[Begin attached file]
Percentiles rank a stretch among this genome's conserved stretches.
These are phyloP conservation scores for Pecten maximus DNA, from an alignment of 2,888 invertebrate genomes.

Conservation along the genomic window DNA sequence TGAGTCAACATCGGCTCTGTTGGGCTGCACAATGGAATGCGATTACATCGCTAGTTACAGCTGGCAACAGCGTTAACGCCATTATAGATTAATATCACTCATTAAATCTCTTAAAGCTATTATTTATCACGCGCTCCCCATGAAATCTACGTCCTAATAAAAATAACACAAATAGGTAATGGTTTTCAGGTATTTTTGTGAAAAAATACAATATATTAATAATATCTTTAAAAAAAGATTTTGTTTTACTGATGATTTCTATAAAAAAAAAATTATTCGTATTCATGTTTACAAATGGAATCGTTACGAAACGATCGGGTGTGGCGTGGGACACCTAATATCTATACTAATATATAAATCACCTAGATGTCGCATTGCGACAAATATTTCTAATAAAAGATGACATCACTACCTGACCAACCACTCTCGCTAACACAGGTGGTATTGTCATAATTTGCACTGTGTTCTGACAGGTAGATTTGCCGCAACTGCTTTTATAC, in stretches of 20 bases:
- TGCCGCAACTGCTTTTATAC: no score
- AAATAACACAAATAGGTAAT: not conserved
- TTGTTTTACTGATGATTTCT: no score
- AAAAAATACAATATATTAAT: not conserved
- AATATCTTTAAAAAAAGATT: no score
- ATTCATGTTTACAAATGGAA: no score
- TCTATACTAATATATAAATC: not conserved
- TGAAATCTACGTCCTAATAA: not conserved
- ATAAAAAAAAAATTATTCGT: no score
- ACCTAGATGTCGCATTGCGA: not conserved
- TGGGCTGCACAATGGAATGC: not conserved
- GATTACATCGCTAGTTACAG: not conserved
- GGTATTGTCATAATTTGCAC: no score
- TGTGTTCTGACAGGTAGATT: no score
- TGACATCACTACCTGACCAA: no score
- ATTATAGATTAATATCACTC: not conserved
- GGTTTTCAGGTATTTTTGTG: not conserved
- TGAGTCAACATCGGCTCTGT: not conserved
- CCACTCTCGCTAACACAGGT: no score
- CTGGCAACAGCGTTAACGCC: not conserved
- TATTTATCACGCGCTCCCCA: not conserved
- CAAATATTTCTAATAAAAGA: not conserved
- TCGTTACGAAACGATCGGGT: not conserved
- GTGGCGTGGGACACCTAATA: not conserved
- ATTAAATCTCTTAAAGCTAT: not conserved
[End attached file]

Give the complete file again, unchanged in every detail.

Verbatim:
Percentiles rank a stretch among this genome's conserved stretches.
These are phyloP conservation scores for Pecten maximus DNA, from an alignment of 2,888 invertebrate genomes.

Conservation along the genomic window DNA sequence TGAGTCAACATCGGCTCTGTTGGGCTGCACAATGGAATGCGATTACATCGCTAGTTACAGCTGGCAACAGCGTTAACGCCATTATAGATTAATATCACTCATTAAATCTCTTAAAGCTATTATTTATCACGCGCTCCCCATGAAATCTACGTCCTAATAAAAATAACACAAATAGGTAATGGTTTTCAGGTATTTTTGTGAAAAAATACAATATATTAATAATATCTTTAAAAAAAGATTTTGTTTTACTGATGATTTCTATAAAAAAAAAATTATTCGTATTCATGTTTACAAATGGAATCGTTACGAAACGATCGGGTGTGGCGTGGGACACCTAATATCTATACTAATATATAAATCACCTAGATGTCGCATTGCGACAAATATTTCTAATAAAAGATGACATCACTACCTGACCAACCACTCTCGCTAACACAGGTGGTATTGTCATAATTTGCACTGTGTTCTGACAGGTAGATTTGCCGCAACTGCTTTTATAC, in stretches of 20 bases:
- TGCCGCAACTGCTTTTATAC: no score
- AAATAACACAAATAGGTAAT: not conserved
- TTGTTTTACTGATGATTTCT: no score
- AAAAAATACAATATATTAAT: not conserved
- AATATCTTTAAAAAAAGATT: no score
- ATTCATGTTTACAAATGGAA: no score
- TCTATACTAATATATAAATC: not conserved
- TGAAATCTACGTCCTAATAA: not conserved
- ATAAAAAAAAAATTATTCGT: no score
- ACCTAGATGTCGCATTGCGA: not conserved
- TGGGCTGCACAATGGAATGC: not conserved
- GATTACATCGCTAGTTACAG: not conserved
- GGTATTGTCATAATTTGCAC: no score
- TGTGTTCTGACAGGTAGATT: no score
- TGACATCACTACCTGACCAA: no score
- ATTATAGATTAATATCACTC: not conserved
- GGTTTTCAGGTATTTTTGTG: not conserved
- TGAGTCAACATCGGCTCTGT: not conserved
- CCACTCTCGCTAACACAGGT: no score
- CTGGCAACAGCGTTAACGCC: not conserved
- TATTTATCACGCGCTCCCCA: not conserved
- CAAATATTTCTAATAAAAGA: not conserved
- TCGTTACGAAACGATCGGGT: not conserved
- GTGGCGTGGGACACCTAATA: not conserved
- ATTAAATCTCTTAAAGCTAT: not conserved